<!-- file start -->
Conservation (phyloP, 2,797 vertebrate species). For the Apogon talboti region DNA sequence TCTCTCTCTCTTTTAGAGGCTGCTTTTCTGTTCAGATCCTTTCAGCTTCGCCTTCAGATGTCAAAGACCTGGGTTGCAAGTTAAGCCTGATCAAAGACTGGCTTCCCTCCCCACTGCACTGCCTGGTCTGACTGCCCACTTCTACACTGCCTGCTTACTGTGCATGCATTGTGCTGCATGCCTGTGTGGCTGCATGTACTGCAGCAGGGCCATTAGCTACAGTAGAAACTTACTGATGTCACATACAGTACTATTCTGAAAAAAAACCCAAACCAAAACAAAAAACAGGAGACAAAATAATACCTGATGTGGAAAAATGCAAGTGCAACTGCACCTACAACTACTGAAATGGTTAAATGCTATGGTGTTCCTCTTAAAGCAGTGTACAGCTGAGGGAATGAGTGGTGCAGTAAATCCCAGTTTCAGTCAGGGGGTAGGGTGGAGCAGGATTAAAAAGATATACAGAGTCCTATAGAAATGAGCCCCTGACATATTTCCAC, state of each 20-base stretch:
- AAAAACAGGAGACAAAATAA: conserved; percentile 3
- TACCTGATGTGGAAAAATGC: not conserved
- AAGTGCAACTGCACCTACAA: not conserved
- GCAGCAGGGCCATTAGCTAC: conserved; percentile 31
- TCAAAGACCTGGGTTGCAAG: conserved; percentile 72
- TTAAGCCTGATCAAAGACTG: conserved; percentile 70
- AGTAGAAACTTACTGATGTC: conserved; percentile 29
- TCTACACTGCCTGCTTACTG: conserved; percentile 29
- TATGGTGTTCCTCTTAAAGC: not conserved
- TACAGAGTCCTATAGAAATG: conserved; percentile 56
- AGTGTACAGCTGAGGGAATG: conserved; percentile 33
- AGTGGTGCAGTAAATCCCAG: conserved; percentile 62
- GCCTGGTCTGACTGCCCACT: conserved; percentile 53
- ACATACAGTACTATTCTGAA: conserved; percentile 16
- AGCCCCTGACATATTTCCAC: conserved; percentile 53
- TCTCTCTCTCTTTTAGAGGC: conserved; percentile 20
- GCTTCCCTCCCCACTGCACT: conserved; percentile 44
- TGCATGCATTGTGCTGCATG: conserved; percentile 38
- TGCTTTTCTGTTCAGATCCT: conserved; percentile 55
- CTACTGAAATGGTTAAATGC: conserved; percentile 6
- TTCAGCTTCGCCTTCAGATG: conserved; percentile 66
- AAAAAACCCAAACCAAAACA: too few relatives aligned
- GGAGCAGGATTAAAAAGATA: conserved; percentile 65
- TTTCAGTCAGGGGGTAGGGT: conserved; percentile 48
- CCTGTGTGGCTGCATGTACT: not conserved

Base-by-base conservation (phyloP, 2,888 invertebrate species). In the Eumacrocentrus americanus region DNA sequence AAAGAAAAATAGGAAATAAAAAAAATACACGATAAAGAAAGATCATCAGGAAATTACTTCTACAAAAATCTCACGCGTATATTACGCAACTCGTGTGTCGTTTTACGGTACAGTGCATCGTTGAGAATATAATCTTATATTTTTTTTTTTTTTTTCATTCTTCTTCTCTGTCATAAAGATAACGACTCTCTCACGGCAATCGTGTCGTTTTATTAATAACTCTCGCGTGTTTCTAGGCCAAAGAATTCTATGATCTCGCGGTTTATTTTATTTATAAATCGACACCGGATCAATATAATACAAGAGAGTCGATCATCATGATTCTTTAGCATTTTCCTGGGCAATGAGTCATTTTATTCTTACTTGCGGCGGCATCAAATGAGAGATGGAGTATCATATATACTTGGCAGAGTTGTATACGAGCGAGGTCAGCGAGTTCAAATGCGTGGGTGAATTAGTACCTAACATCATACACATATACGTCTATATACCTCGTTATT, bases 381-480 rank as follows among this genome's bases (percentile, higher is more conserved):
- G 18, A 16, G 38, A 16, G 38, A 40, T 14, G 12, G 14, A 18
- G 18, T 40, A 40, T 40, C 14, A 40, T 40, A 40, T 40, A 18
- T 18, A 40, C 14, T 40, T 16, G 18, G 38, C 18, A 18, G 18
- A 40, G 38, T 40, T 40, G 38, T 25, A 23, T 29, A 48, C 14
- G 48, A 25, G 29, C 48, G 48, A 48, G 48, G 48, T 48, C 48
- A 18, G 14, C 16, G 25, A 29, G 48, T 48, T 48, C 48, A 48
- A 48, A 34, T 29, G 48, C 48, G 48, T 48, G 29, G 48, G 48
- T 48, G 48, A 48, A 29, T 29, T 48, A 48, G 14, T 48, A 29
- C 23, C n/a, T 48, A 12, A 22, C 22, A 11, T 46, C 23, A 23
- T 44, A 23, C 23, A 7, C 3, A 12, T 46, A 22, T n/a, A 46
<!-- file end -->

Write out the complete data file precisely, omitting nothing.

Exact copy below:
Conservation (phyloP, 2,797 vertebrate species). For the Apogon talboti region DNA sequence TCTCTCTCTCTTTTAGAGGCTGCTTTTCTGTTCAGATCCTTTCAGCTTCGCCTTCAGATGTCAAAGACCTGGGTTGCAAGTTAAGCCTGATCAAAGACTGGCTTCCCTCCCCACTGCACTGCCTGGTCTGACTGCCCACTTCTACACTGCCTGCTTACTGTGCATGCATTGTGCTGCATGCCTGTGTGGCTGCATGTACTGCAGCAGGGCCATTAGCTACAGTAGAAACTTACTGATGTCACATACAGTACTATTCTGAAAAAAAACCCAAACCAAAACAAAAAACAGGAGACAAAATAATACCTGATGTGGAAAAATGCAAGTGCAACTGCACCTACAACTACTGAAATGGTTAAATGCTATGGTGTTCCTCTTAAAGCAGTGTACAGCTGAGGGAATGAGTGGTGCAGTAAATCCCAGTTTCAGTCAGGGGGTAGGGTGGAGCAGGATTAAAAAGATATACAGAGTCCTATAGAAATGAGCCCCTGACATATTTCCAC, state of each 20-base stretch:
- AAAAACAGGAGACAAAATAA: conserved; percentile 3
- TACCTGATGTGGAAAAATGC: not conserved
- AAGTGCAACTGCACCTACAA: not conserved
- GCAGCAGGGCCATTAGCTAC: conserved; percentile 31
- TCAAAGACCTGGGTTGCAAG: conserved; percentile 72
- TTAAGCCTGATCAAAGACTG: conserved; percentile 70
- AGTAGAAACTTACTGATGTC: conserved; percentile 29
- TCTACACTGCCTGCTTACTG: conserved; percentile 29
- TATGGTGTTCCTCTTAAAGC: not conserved
- TACAGAGTCCTATAGAAATG: conserved; percentile 56
- AGTGTACAGCTGAGGGAATG: conserved; percentile 33
- AGTGGTGCAGTAAATCCCAG: conserved; percentile 62
- GCCTGGTCTGACTGCCCACT: conserved; percentile 53
- ACATACAGTACTATTCTGAA: conserved; percentile 16
- AGCCCCTGACATATTTCCAC: conserved; percentile 53
- TCTCTCTCTCTTTTAGAGGC: conserved; percentile 20
- GCTTCCCTCCCCACTGCACT: conserved; percentile 44
- TGCATGCATTGTGCTGCATG: conserved; percentile 38
- TGCTTTTCTGTTCAGATCCT: conserved; percentile 55
- CTACTGAAATGGTTAAATGC: conserved; percentile 6
- TTCAGCTTCGCCTTCAGATG: conserved; percentile 66
- AAAAAACCCAAACCAAAACA: too few relatives aligned
- GGAGCAGGATTAAAAAGATA: conserved; percentile 65
- TTTCAGTCAGGGGGTAGGGT: conserved; percentile 48
- CCTGTGTGGCTGCATGTACT: not conserved

Base-by-base conservation (phyloP, 2,888 invertebrate species). In the Eumacrocentrus americanus region DNA sequence AAAGAAAAATAGGAAATAAAAAAAATACACGATAAAGAAAGATCATCAGGAAATTACTTCTACAAAAATCTCACGCGTATATTACGCAACTCGTGTGTCGTTTTACGGTACAGTGCATCGTTGAGAATATAATCTTATATTTTTTTTTTTTTTTTCATTCTTCTTCTCTGTCATAAAGATAACGACTCTCTCACGGCAATCGTGTCGTTTTATTAATAACTCTCGCGTGTTTCTAGGCCAAAGAATTCTATGATCTCGCGGTTTATTTTATTTATAAATCGACACCGGATCAATATAATACAAGAGAGTCGATCATCATGATTCTTTAGCATTTTCCTGGGCAATGAGTCATTTTATTCTTACTTGCGGCGGCATCAAATGAGAGATGGAGTATCATATATACTTGGCAGAGTTGTATACGAGCGAGGTCAGCGAGTTCAAATGCGTGGGTGAATTAGTACCTAACATCATACACATATACGTCTATATACCTCGTTATT, bases 381-480 rank as follows among this genome's bases (percentile, higher is more conserved):
- G 18, A 16, G 38, A 16, G 38, A 40, T 14, G 12, G 14, A 18
- G 18, T 40, A 40, T 40, C 14, A 40, T 40, A 40, T 40, A 18
- T 18, A 40, C 14, T 40, T 16, G 18, G 38, C 18, A 18, G 18
- A 40, G 38, T 40, T 40, G 38, T 25, A 23, T 29, A 48, C 14
- G 48, A 25, G 29, C 48, G 48, A 48, G 48, G 48, T 48, C 48
- A 18, G 14, C 16, G 25, A 29, G 48, T 48, T 48, C 48, A 48
- A 48, A 34, T 29, G 48, C 48, G 48, T 48, G 29, G 48, G 48
- T 48, G 48, A 48, A 29, T 29, T 48, A 48, G 14, T 48, A 29
- C 23, C n/a, T 48, A 12, A 22, C 22, A 11, T 46, C 23, A 23
- T 44, A 23, C 23, A 7, C 3, A 12, T 46, A 22, T n/a, A 46